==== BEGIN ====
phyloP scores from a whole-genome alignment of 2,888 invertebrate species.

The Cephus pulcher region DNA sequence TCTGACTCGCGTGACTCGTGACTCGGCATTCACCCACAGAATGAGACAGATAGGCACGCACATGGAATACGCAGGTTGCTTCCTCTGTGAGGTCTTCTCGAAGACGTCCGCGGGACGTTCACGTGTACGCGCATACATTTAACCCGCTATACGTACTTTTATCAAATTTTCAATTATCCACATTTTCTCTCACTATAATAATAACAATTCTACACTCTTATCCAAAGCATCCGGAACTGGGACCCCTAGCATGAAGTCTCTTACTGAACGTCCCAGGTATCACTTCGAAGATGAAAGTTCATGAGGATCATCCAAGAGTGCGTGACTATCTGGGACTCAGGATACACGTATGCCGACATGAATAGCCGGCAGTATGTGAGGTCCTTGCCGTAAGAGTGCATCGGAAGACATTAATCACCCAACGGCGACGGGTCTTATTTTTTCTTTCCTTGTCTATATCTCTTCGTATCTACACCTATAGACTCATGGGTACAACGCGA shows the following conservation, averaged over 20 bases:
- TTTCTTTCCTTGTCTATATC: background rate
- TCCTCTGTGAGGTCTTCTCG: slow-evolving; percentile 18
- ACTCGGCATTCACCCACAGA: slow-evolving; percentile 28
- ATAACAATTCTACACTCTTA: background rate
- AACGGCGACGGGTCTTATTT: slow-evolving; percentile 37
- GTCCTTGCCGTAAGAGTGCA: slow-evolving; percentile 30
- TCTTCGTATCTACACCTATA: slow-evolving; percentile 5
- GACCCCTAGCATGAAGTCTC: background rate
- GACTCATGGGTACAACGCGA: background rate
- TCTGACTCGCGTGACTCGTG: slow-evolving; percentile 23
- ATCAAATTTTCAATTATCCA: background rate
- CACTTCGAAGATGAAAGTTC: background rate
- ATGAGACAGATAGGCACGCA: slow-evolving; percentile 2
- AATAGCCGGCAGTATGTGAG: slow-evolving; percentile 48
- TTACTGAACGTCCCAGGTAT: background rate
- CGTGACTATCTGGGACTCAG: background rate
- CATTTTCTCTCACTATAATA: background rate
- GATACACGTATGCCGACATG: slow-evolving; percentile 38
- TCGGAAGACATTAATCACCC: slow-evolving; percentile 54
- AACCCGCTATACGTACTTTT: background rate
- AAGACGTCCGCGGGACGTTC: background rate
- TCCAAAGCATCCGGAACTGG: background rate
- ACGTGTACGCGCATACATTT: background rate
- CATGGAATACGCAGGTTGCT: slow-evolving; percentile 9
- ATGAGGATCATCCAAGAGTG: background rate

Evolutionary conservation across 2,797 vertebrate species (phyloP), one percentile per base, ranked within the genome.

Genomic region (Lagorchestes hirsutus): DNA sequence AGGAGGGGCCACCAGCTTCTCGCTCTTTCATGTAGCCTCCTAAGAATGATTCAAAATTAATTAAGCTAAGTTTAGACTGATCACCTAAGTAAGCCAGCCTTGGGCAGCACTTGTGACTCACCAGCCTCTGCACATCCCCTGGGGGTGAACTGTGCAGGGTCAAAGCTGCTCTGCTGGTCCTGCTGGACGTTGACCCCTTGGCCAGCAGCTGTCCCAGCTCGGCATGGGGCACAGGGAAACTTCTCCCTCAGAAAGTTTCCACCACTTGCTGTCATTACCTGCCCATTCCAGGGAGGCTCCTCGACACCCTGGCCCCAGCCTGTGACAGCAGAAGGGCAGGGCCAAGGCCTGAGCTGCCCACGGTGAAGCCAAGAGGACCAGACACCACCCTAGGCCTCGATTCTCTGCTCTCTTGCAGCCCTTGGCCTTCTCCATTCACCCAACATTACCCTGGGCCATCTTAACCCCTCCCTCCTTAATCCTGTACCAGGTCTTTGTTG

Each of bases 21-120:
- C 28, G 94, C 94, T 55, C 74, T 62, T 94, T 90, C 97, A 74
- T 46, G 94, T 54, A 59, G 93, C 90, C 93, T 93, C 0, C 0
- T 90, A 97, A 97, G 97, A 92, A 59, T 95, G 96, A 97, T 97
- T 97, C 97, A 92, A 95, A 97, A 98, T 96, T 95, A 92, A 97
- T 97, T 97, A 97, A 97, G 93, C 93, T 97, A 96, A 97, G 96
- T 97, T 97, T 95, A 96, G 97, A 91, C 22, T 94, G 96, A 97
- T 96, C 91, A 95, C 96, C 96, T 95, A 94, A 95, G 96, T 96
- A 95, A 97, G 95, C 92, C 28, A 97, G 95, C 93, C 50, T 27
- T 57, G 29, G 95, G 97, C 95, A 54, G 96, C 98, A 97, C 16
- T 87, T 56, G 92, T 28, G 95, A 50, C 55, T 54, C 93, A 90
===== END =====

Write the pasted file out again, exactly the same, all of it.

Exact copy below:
phyloP scores from a whole-genome alignment of 2,888 invertebrate species.

The Cephus pulcher region DNA sequence TCTGACTCGCGTGACTCGTGACTCGGCATTCACCCACAGAATGAGACAGATAGGCACGCACATGGAATACGCAGGTTGCTTCCTCTGTGAGGTCTTCTCGAAGACGTCCGCGGGACGTTCACGTGTACGCGCATACATTTAACCCGCTATACGTACTTTTATCAAATTTTCAATTATCCACATTTTCTCTCACTATAATAATAACAATTCTACACTCTTATCCAAAGCATCCGGAACTGGGACCCCTAGCATGAAGTCTCTTACTGAACGTCCCAGGTATCACTTCGAAGATGAAAGTTCATGAGGATCATCCAAGAGTGCGTGACTATCTGGGACTCAGGATACACGTATGCCGACATGAATAGCCGGCAGTATGTGAGGTCCTTGCCGTAAGAGTGCATCGGAAGACATTAATCACCCAACGGCGACGGGTCTTATTTTTTCTTTCCTTGTCTATATCTCTTCGTATCTACACCTATAGACTCATGGGTACAACGCGA shows the following conservation, averaged over 20 bases:
- TTTCTTTCCTTGTCTATATC: background rate
- TCCTCTGTGAGGTCTTCTCG: slow-evolving; percentile 18
- ACTCGGCATTCACCCACAGA: slow-evolving; percentile 28
- ATAACAATTCTACACTCTTA: background rate
- AACGGCGACGGGTCTTATTT: slow-evolving; percentile 37
- GTCCTTGCCGTAAGAGTGCA: slow-evolving; percentile 30
- TCTTCGTATCTACACCTATA: slow-evolving; percentile 5
- GACCCCTAGCATGAAGTCTC: background rate
- GACTCATGGGTACAACGCGA: background rate
- TCTGACTCGCGTGACTCGTG: slow-evolving; percentile 23
- ATCAAATTTTCAATTATCCA: background rate
- CACTTCGAAGATGAAAGTTC: background rate
- ATGAGACAGATAGGCACGCA: slow-evolving; percentile 2
- AATAGCCGGCAGTATGTGAG: slow-evolving; percentile 48
- TTACTGAACGTCCCAGGTAT: background rate
- CGTGACTATCTGGGACTCAG: background rate
- CATTTTCTCTCACTATAATA: background rate
- GATACACGTATGCCGACATG: slow-evolving; percentile 38
- TCGGAAGACATTAATCACCC: slow-evolving; percentile 54
- AACCCGCTATACGTACTTTT: background rate
- AAGACGTCCGCGGGACGTTC: background rate
- TCCAAAGCATCCGGAACTGG: background rate
- ACGTGTACGCGCATACATTT: background rate
- CATGGAATACGCAGGTTGCT: slow-evolving; percentile 9
- ATGAGGATCATCCAAGAGTG: background rate

Evolutionary conservation across 2,797 vertebrate species (phyloP), one percentile per base, ranked within the genome.

Genomic region (Lagorchestes hirsutus): DNA sequence AGGAGGGGCCACCAGCTTCTCGCTCTTTCATGTAGCCTCCTAAGAATGATTCAAAATTAATTAAGCTAAGTTTAGACTGATCACCTAAGTAAGCCAGCCTTGGGCAGCACTTGTGACTCACCAGCCTCTGCACATCCCCTGGGGGTGAACTGTGCAGGGTCAAAGCTGCTCTGCTGGTCCTGCTGGACGTTGACCCCTTGGCCAGCAGCTGTCCCAGCTCGGCATGGGGCACAGGGAAACTTCTCCCTCAGAAAGTTTCCACCACTTGCTGTCATTACCTGCCCATTCCAGGGAGGCTCCTCGACACCCTGGCCCCAGCCTGTGACAGCAGAAGGGCAGGGCCAAGGCCTGAGCTGCCCACGGTGAAGCCAAGAGGACCAGACACCACCCTAGGCCTCGATTCTCTGCTCTCTTGCAGCCCTTGGCCTTCTCCATTCACCCAACATTACCCTGGGCCATCTTAACCCCTCCCTCCTTAATCCTGTACCAGGTCTTTGTTG

Each of bases 21-120:
- C 28, G 94, C 94, T 55, C 74, T 62, T 94, T 90, C 97, A 74
- T 46, G 94, T 54, A 59, G 93, C 90, C 93, T 93, C 0, C 0
- T 90, A 97, A 97, G 97, A 92, A 59, T 95, G 96, A 97, T 97
- T 97, C 97, A 92, A 95, A 97, A 98, T 96, T 95, A 92, A 97
- T 97, T 97, A 97, A 97, G 93, C 93, T 97, A 96, A 97, G 96
- T 97, T 97, T 95, A 96, G 97, A 91, C 22, T 94, G 96, A 97
- T 96, C 91, A 95, C 96, C 96, T 95, A 94, A 95, G 96, T 96
- A 95, A 97, G 95, C 92, C 28, A 97, G 95, C 93, C 50, T 27
- T 57, G 29, G 95, G 97, C 95, A 54, G 96, C 98, A 97, C 16
- T 87, T 56, G 92, T 28, G 95, A 50, C 55, T 54, C 93, A 90